A tragically universal human emotion is loss. Grief takes so many forms throughout life, often leaving us loss for words.
Country music provides some of the most soulful, moving pieces of art that depict and explore the inner workings of a grieving soul. Here are some country songs about losing someone and death.
“The Dance” by Garth Brooks
Song Year: 1989
This iconic hit by Garth Brooks was inspired by a film. After Brooks saw Peggy Sue Got Married, he was struck with inspiration to write a song about how trying to change the past just leads to ruin.
While many interpret The Dance as being a love song, Brooks asserts that it represents those who have died for their dream. Martyrdom can also be incredibly personal, pinning the totality of an individual’s existence on a single ideal.
“Five More Minutes” by Scotty McCreery
Song Year: 2017
This emotional song from American Idol breakout Scotty McCreery mourns the passing of his grandfather. He begs for, as the title suggests, five more minutes with a loved one – somehting many people relate to as they reminisce for their loved ones.
Given his performances on American Idol as a teenager, many fans of the industry were surprised to experience this new, mature sound. However, it paid off in a major way. This single made music history for being the first country song to chart without the help of a record label.
“If I Had Only Known” by Reba McEntire
Song Year: 1991
In this moving piece, Reba McEntire expressed how she would’ve cherished the lingering moments she could have shared with someone who has departed. Of course, in this case, her ability to savor those moments was prevented by her ignorance in not realizing how little time they had left together.
This song serves as a potent reminder of the fleeting nature of time. Only the youngest children are unaware of death and its certainty. Yet, the passing of a loved one is almost universally a horrible surprise. McEntire encourages her audience to act on the knowledge at our disposal, lest we regret leaning into our ignorance.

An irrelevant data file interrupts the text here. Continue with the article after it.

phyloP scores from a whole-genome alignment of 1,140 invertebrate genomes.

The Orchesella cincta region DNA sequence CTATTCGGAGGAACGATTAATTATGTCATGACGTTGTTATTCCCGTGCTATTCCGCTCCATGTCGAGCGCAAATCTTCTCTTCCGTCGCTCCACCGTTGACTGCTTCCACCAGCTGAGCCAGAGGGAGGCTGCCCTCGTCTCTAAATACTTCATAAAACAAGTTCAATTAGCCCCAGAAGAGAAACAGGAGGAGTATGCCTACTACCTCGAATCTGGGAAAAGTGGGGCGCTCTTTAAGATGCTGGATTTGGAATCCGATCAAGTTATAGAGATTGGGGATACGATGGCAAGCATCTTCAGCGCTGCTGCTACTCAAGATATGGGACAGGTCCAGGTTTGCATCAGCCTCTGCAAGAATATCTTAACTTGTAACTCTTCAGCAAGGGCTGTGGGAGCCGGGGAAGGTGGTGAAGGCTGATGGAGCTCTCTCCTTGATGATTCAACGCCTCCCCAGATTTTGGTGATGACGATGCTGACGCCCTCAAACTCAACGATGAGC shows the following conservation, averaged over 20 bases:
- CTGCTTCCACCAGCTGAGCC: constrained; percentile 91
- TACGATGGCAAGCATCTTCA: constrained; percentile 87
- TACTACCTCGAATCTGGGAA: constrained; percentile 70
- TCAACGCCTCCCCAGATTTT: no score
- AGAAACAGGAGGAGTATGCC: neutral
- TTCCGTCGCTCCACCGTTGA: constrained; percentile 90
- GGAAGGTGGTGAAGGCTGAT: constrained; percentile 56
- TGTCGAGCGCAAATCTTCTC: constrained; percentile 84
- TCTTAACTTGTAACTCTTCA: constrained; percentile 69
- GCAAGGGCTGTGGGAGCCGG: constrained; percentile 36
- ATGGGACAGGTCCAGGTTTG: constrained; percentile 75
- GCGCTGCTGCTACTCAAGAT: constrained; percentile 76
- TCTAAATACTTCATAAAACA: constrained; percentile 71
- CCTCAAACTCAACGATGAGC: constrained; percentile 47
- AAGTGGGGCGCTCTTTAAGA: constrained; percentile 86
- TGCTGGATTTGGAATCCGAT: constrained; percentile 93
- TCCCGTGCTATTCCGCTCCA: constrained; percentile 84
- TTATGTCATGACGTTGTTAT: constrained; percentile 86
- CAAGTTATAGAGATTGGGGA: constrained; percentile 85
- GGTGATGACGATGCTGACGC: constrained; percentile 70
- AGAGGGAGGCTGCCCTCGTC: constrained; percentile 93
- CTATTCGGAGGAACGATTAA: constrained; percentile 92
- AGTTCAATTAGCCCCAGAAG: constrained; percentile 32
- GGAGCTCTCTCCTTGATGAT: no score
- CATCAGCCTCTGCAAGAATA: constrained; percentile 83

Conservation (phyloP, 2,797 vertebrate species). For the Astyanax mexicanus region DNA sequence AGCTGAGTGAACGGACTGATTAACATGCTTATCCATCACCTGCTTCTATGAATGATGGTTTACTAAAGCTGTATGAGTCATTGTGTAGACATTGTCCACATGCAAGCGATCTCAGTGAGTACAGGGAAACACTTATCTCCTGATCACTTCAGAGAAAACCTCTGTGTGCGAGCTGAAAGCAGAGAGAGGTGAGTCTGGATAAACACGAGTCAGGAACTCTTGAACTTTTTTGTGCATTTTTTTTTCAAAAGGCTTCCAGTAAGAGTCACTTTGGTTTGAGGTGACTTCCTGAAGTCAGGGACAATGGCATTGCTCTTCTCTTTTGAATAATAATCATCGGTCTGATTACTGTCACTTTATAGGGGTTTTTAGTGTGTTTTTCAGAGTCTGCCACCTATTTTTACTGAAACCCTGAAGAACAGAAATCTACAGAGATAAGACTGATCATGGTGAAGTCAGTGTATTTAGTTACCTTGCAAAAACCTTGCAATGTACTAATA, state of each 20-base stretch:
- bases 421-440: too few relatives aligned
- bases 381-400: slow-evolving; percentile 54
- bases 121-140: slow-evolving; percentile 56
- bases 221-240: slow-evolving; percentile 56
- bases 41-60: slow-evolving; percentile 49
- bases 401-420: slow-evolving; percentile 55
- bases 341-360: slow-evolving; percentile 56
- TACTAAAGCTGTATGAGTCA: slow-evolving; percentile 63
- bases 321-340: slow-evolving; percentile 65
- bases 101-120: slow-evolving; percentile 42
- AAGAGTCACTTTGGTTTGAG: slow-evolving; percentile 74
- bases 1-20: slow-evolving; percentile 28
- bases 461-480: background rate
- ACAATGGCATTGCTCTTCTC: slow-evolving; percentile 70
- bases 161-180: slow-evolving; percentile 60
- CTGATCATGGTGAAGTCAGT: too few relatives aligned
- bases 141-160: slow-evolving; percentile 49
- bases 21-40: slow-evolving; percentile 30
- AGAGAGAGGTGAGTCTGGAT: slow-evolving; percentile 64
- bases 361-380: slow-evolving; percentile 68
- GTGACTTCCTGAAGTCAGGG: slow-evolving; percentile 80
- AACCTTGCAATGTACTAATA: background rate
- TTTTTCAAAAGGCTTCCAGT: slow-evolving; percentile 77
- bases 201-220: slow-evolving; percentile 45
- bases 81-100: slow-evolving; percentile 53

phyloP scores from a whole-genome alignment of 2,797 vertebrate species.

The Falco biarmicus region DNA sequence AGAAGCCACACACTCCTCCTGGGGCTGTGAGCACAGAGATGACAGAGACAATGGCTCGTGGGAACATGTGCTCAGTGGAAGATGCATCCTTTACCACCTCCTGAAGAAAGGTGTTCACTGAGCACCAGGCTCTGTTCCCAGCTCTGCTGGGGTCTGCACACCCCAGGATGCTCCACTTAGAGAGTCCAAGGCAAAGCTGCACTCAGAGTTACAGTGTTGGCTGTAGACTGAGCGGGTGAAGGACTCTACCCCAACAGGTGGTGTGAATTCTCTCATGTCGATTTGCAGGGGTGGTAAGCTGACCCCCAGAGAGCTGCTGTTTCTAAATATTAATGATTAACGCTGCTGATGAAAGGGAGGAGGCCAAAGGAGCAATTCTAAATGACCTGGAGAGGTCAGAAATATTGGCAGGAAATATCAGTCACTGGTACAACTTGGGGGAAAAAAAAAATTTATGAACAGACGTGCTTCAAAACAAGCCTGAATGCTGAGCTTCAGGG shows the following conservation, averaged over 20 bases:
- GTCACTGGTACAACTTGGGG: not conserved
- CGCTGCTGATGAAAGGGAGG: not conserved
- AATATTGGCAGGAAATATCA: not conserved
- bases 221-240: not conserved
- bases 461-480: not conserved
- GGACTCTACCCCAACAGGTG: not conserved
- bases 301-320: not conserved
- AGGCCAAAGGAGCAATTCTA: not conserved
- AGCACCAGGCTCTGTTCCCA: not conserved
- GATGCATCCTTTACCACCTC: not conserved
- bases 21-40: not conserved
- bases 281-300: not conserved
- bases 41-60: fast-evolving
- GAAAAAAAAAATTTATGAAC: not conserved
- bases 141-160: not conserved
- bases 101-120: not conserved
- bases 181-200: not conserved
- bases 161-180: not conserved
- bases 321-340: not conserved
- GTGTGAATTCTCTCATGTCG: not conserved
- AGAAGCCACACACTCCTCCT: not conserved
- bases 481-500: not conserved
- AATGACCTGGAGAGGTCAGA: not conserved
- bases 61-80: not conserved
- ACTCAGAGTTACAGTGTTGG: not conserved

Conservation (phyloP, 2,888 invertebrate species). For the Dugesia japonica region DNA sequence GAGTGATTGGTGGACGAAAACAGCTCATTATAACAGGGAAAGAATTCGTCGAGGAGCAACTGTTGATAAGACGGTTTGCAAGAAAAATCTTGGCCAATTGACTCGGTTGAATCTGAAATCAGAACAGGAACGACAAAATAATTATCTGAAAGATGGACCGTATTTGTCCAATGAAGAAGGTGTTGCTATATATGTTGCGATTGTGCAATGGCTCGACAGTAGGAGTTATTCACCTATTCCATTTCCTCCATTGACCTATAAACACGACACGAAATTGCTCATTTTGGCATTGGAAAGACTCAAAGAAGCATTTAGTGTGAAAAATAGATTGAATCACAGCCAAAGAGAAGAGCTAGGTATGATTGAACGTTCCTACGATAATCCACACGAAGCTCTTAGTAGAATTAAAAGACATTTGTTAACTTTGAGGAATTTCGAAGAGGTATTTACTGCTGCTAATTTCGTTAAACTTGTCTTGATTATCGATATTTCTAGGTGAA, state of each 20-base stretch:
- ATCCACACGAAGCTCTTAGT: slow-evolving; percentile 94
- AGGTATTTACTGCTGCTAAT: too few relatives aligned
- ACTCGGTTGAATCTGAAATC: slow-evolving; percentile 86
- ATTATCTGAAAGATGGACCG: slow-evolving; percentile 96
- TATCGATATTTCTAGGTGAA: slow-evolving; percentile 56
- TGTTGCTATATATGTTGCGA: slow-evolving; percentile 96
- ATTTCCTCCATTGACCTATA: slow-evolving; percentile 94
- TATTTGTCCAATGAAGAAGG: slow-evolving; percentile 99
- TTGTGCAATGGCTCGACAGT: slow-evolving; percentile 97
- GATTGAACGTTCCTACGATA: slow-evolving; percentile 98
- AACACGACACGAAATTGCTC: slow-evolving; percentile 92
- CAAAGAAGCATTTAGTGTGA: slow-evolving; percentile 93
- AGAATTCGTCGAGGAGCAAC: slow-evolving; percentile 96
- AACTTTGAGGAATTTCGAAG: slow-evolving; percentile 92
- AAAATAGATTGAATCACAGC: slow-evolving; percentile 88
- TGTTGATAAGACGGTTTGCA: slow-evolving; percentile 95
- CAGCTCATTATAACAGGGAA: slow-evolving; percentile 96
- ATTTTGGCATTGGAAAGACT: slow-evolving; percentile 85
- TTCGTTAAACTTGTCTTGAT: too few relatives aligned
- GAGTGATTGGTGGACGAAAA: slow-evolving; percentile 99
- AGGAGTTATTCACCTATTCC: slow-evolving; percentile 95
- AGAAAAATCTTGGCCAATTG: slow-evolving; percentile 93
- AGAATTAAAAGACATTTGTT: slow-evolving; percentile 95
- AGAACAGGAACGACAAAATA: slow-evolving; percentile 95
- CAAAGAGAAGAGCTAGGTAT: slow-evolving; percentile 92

“Go Rest High on That Mountain” by Vince Gill
Song Year: 1994
This song won Vince Gill a Country Music Award, but that attention didn’t make it any easier for him to discuss the inspiration behind the song.
A deeply personal piece of music, “Go Rest High on That Mountain,” is inspired by the the deaths of two people close to Gill. The passing of fellow musician Keith Whitley inspired Gill to try his hand at writing a song about Whitley’s killer, alcoholism.
However, it wasn’t until Gill’s half-brother Bob Coen passed in a tragic accident that Gill was able to write Go Rest High on That Mountain.
“Over You” by Miranda Lambert
Song Year: 2011
This song was co-written by Miranda Lambert’s then-husband Blake Shelton about a horrific tragedy he suffered as a teenager. Shelton’s older brother died in a car accident, an event still too difficult to discuss decades later.
With Lambert’s help and voice, Shelton was able to express his grief at last. The refrain of the song is an assertion that the singer will never ‘get over the lost loved one. The song and the music video center heavily on the image of a headstone marking a grave.
“Live Like You Were Dying” by Tim McGraw
Song Year: 2004
Live Like You’re Dying is an inspirational song despite its dark origins. Tim McGraw based this famous single on the experiences of loved ones diagnosed with cancer and undergoing treatment for their disease. McGraw’s father passed within days of the song being recorded.
While both the inspiration for and the tone of the song reflect are tragic, the message is much brighter. Listeners are encouraged to carpe diem, seize the day and live life to its fullest.
“You Should Be Here” by Cole Swindell
Song Year: 2015
Cole Swindell wrote this emotional song about the passing of his father. Not only did Swindell lose his father, but it seemed to occur at an especially tragic time. Swindell’s father lived to see Cole sign with a record label but not to see the success Swindell enjoyed afterward.
Swindell laments how things are amazing but marred by the lack of his father getting to experience them. He notes how his father would document these moments and proudly display and share them.
“Blood On My Name” by The Brothers Bright
Song Year: 2012
Much mourning is done for others, but this entry takes a moment to meditate on the imminent loss that awaits all.